Chapter Seven completes the volume with a call to action and instructions on how to move forward. He recommends advocacy for environmentally friendly policies, including using local churches to raise support for political campaigns. Young also helpfully considers some of the pitfalls for some of these actions, particularly the blurring of theological and political lines. The book closes with an attempt to summarize the main arguments of the book into principles Young holds out as consonant with good economics, environmentalism, and Christian ethics.


This book is good. In fact, it is the best attempt at an interdisciplinary approach to Christian environmentalism I have read. The most significant strength of this volume is Young’s clear presentation of economics in a way a beginner can understand. Those unfamiliar with terms like “neoliberal” and “perverse incentives” will appreciate his explanation of the terms in simple but accurate terms. Young starts with reasonable expectations for his readers’ level of understanding and carefully instructs from that point. As such, this would make an excellent addition to a course on environmental ethics, because of the importance of economics to environmental arguments.

A second strength of this volume is that Young presents his points fairly. Although Young argues from a neoclassical perspective on economics, his presentation of other positions is gracious. Likewise, Young’s portrayal of other theological views is charitable, albeit simple. This approach makes reading the book valuable for a wide range of readers; it is a book that enables discussion and builds understanding.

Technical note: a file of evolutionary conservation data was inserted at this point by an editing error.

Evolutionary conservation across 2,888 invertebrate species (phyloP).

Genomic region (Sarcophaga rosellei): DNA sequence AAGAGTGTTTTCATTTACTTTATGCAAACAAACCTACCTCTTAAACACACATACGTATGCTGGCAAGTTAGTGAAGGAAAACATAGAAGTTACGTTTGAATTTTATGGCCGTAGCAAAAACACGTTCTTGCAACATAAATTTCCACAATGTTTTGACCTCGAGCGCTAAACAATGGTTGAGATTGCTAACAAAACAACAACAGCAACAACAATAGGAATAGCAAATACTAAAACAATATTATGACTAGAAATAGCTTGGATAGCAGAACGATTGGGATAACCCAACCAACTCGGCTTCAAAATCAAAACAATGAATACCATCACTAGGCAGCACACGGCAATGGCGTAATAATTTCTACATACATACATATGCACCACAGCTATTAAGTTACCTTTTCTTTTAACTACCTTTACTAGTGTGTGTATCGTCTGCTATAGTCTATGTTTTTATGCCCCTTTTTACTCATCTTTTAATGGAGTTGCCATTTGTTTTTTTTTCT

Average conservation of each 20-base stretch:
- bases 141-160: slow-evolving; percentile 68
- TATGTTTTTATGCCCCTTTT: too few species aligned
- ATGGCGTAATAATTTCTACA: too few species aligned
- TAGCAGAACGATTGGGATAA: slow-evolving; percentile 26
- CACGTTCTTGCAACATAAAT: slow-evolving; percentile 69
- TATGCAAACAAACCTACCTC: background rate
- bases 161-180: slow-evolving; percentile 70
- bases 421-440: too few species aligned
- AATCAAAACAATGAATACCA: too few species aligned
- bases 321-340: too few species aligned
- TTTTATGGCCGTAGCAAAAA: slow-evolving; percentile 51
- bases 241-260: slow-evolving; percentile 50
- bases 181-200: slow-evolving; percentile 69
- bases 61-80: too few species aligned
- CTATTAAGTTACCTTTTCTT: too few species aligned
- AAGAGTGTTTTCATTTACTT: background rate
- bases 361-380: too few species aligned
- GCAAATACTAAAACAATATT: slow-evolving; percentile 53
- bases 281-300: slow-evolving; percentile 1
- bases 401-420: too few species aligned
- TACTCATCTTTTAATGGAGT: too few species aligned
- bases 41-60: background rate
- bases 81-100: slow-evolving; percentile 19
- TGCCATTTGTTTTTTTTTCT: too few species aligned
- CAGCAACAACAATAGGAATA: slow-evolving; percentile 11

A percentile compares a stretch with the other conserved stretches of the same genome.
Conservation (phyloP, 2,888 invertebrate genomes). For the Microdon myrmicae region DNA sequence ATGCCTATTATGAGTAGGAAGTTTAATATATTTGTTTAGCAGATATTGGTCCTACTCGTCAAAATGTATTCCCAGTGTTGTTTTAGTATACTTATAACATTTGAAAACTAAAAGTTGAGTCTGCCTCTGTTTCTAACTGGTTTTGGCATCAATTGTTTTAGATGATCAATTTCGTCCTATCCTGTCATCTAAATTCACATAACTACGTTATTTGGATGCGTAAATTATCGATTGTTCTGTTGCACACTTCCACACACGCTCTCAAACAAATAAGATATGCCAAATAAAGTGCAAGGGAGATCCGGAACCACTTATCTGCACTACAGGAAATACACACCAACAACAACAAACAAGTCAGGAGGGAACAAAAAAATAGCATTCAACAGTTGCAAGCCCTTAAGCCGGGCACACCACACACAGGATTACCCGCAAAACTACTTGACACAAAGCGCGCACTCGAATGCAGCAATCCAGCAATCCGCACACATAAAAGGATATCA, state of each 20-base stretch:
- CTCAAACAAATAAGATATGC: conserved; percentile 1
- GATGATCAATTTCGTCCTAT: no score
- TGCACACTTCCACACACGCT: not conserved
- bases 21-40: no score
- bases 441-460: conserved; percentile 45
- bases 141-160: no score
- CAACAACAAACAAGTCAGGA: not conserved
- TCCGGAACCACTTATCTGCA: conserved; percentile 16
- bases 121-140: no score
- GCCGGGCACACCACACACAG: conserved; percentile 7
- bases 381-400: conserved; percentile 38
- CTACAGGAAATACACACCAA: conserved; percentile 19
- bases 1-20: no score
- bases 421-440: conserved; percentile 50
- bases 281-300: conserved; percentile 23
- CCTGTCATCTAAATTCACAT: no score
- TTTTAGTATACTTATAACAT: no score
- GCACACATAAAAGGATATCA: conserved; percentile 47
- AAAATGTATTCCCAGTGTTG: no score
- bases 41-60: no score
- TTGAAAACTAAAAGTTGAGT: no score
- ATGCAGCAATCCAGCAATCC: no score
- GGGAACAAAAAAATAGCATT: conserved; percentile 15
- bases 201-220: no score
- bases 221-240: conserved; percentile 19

The most significant weakness of this book is the lack of a firm foundation in theology and Christian ethics. Although Young sketches different theological perspectives on the environment, his presentation does little to expose the strong connection between those perspectives and ethical schema. Additionally, his nearly exclusive use of a utilitarian ethical methodology does not represent a uniquely Christian ethics. Rather, it uses an economic calculus with some values defined according to a Christian perspective. Therefore, some of his policy recommendations in the latter portion of the book do not represent fully developed, theologically consistent approaches to environmental ethics. As in the case of his recommendation for the church to commit to political action, he displays a limited awareness of similar approaches to such political involvement in church history, along with the prior outcomes. This limited foundation for the volume is cause for critical reading, but it does not negate the value of the book.

Young’s book makes a solid contribution to the conversation about Christian environmental ethics. Environment, Economy, and Christian Ethics is a good gateway into the economic aspects of the environmental discussion from a Christian perspective. This is the most fair-minded introduction on the subject available.

Andrew J. Spencer
Southeastern Baptist Theological Seminary
Wake Forest, NC

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Environment, Economy, And Christian Ethics: Alternative Views On Christians And Markets

Fortress Press, 2015 | 176 pages